What do you have in common with your customers?
Have you ever been asked by your manager: "What did you have in common with the last people you met with?" It is a great question that a manager could ask you about the people you are serving. When we ask this question in coaching sessions we typically get a couple of different responses: 1) a pretty good description of what is going on in that customers life and 2) a blank stare. Guess which one did a comprehensive interview? And guess which one is more likely to cross-sell additional products and services other than the one the customer came in for?
The interview section of the sales process is more than simply "identifying customer needs". Our job is to be proactive and anticipate which products and services they will need. And if products are solutions to people's problems we need to anticipate or identify problems they may experience – problems that our products can solve.
Problems usually occur as people move through various life events and changes. Identifying and anticipating these changes in their life can help us establish a common ground and identify how we can best serve them. We use the F.O.R.F. acronym to remind ourselves to interview to the lifestyle issues of Family, Occupation, Recreation, and Future. Changes in these lifestyle issues mean changes in their banking requirements. The only way to uncover opportunities to cross-sell additional products and services is find out about these lifestyle issues.
Family: Is someone in their immediate family getting married? (loan) or expecting a baby? (new account, RESP, new vehicle, insurance etc)
Family Questions: "How's your family?" "What's new with your family?"
Occupation: Have they switch jobs? (convenience products, mortgage) or received a promotion? (investments, financial planning etc)
Occupation Questions: "What's new at work?" or "How is working going?"
Recreation: Would they like to travel somewhere or get a new RV but haven't been able to? (loan) or they are going somewhere but haven't thought of everything to make their trip more enjoyable? (convenience products, credit cards, estate planning, insurance etc)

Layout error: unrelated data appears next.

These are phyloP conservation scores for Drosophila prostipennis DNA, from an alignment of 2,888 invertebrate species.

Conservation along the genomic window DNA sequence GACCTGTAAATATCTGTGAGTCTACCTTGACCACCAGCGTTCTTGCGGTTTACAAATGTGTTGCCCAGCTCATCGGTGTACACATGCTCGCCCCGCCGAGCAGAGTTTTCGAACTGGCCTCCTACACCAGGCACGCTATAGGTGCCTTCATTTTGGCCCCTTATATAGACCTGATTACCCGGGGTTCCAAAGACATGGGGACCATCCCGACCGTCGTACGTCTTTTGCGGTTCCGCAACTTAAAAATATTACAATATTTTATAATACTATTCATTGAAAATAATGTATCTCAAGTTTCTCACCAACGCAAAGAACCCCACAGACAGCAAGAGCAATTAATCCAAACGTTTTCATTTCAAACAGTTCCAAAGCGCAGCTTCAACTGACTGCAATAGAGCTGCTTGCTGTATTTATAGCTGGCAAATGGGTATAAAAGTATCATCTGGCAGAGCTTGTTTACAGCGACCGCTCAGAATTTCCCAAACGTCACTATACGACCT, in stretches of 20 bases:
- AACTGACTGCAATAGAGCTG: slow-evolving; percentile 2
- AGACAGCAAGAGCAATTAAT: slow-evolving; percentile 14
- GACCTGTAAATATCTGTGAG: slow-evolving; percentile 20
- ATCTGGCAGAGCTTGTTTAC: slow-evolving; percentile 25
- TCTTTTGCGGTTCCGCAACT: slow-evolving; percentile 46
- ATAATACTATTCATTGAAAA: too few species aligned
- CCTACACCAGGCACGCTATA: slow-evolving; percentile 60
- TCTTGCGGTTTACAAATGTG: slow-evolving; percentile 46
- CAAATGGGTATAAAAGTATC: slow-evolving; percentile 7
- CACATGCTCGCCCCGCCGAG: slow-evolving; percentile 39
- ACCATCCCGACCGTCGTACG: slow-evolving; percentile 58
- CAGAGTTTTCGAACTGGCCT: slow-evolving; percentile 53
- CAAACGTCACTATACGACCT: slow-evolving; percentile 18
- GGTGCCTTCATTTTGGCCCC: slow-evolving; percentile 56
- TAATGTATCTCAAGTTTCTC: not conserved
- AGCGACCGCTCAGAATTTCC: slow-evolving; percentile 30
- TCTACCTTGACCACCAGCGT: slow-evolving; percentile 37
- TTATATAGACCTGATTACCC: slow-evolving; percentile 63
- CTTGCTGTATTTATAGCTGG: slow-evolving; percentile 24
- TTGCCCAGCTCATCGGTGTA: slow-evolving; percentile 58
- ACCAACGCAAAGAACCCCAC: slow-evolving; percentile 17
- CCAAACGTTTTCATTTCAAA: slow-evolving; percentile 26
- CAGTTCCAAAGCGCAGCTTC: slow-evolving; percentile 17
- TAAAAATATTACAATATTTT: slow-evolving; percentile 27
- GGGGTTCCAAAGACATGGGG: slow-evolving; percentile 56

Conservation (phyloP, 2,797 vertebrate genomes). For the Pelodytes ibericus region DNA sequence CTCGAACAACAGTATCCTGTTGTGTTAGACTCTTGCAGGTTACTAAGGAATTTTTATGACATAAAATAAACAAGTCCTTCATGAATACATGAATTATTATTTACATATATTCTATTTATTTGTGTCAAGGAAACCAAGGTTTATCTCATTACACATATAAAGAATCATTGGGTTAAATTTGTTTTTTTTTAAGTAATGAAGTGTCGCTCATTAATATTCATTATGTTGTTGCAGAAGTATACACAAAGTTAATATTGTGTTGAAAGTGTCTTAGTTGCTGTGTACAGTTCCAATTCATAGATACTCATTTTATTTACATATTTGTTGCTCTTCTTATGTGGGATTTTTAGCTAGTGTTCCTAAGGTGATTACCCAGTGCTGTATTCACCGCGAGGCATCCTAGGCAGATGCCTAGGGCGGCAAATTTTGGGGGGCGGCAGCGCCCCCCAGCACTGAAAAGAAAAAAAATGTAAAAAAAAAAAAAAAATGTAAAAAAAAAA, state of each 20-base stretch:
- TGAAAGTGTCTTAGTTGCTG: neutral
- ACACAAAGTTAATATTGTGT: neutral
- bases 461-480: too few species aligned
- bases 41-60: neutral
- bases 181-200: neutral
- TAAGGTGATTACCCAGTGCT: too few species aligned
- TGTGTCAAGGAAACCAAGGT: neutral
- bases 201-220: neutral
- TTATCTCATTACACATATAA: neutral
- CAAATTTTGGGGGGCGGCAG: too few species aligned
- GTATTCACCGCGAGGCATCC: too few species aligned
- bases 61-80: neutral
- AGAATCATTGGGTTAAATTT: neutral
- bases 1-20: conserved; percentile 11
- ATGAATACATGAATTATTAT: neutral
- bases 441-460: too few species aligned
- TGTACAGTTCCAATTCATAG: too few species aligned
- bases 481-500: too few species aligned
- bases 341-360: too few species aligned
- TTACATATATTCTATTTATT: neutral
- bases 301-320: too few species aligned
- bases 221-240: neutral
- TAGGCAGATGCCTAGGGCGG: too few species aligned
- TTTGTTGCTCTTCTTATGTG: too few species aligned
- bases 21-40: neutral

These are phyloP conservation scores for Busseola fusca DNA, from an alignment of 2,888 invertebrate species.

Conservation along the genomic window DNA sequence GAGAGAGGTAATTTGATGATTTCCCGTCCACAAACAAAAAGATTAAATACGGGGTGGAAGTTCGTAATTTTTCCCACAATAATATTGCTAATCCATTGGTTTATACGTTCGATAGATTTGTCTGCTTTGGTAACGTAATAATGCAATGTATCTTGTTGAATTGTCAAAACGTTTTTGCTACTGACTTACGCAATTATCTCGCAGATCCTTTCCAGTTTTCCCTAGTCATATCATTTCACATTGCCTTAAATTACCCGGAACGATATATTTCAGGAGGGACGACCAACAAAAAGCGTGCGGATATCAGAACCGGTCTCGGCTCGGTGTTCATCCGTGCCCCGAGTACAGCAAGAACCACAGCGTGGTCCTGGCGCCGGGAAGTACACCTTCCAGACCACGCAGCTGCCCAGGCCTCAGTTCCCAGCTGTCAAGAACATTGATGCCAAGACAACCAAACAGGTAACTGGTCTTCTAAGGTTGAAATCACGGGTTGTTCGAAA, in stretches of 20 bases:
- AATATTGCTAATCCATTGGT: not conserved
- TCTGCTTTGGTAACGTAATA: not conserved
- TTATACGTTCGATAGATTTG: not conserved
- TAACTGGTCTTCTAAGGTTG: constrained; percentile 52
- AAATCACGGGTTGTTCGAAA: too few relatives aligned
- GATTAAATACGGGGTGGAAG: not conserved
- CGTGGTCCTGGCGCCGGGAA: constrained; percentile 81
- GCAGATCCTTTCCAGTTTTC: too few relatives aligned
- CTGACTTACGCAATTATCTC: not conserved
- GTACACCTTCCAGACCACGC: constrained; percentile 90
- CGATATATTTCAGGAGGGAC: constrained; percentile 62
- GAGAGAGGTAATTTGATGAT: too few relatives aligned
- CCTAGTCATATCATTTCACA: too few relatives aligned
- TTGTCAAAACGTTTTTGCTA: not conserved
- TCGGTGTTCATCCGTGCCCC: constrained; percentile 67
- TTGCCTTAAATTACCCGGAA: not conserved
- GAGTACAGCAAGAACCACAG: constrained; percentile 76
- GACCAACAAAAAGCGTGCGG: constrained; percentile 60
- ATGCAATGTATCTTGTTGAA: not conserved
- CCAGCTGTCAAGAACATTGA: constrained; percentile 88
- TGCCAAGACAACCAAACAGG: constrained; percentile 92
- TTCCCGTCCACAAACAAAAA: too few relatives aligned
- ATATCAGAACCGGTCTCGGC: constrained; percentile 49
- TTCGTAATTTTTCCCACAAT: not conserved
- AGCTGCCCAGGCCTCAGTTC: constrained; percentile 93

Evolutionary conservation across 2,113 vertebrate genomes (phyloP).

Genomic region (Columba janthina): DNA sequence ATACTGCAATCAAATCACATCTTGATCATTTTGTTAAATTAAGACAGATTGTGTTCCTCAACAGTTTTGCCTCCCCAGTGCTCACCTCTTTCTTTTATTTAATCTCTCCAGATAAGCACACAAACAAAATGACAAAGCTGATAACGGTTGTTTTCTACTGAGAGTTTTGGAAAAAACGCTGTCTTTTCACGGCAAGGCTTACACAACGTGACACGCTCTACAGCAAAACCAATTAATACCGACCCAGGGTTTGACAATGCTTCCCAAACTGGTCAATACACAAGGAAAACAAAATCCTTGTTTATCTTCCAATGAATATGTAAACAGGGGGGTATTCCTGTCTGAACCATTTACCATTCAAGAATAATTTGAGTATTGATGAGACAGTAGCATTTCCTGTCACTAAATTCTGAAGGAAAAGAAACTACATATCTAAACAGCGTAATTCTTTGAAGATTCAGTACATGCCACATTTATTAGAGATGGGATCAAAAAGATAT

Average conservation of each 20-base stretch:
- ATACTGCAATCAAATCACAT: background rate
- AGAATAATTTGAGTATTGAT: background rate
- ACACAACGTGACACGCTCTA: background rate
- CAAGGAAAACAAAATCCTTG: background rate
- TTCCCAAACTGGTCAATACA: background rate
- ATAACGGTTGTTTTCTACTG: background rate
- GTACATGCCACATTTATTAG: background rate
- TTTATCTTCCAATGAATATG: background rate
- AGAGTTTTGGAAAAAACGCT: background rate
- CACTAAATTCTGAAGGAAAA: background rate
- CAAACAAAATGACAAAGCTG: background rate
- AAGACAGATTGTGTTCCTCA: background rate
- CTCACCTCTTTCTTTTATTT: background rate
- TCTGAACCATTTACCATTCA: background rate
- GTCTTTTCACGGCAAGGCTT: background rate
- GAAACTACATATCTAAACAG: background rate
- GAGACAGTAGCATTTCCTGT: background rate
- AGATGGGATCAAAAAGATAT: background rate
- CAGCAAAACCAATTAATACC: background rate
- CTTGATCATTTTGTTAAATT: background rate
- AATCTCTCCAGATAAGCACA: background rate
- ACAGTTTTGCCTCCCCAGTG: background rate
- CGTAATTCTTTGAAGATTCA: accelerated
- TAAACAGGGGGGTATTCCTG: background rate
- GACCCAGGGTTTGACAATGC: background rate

Recreation Questions: "How is your summer going?" or "Any big plans for the summer/ weekend/holidays?"
Future: Do they have plans to retire? (RRSP's, financial planning, estate planning)
Future Questions: "What are your plans when you no longer have to work?" or "How is your retirement plan coming along?"
These open-ended questions not only give you insight into changes in their life and make the interview process more conversational but they also help personalize the product presentation.
Just because your product has a lot of cool features doesn't mean your customer wants to hear about all of them. We have all met a product knowledge expert who can explain anything and everything about the products and consistently talks her/himself past and out of the sale. Save your breath. Remember your customers don't buy features they buy what that feature does for them personally. If you can't explain how the feature will solve a problem they are experiencing then it may be meaningless.
Try asking more open-ended lifestyle questions and let the customer talk. There is everything to gain and nothing to lose. The upside is that they will tell you about challenges they are currently facing that you can solve for them by selling a product or service. Failing that, at the very least you will develop more rapport with your customer and that will make selling easier next time. Either way is a win!
"A person who seems to have all the answers, usually isn't listening."
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Copyright © 2008 by Fusion Performance Group Inc.
Copyright © 2012 by Fusion Performance Group Inc. If you share this, print it out, or reproduce it in any way, please retain this copyright statement.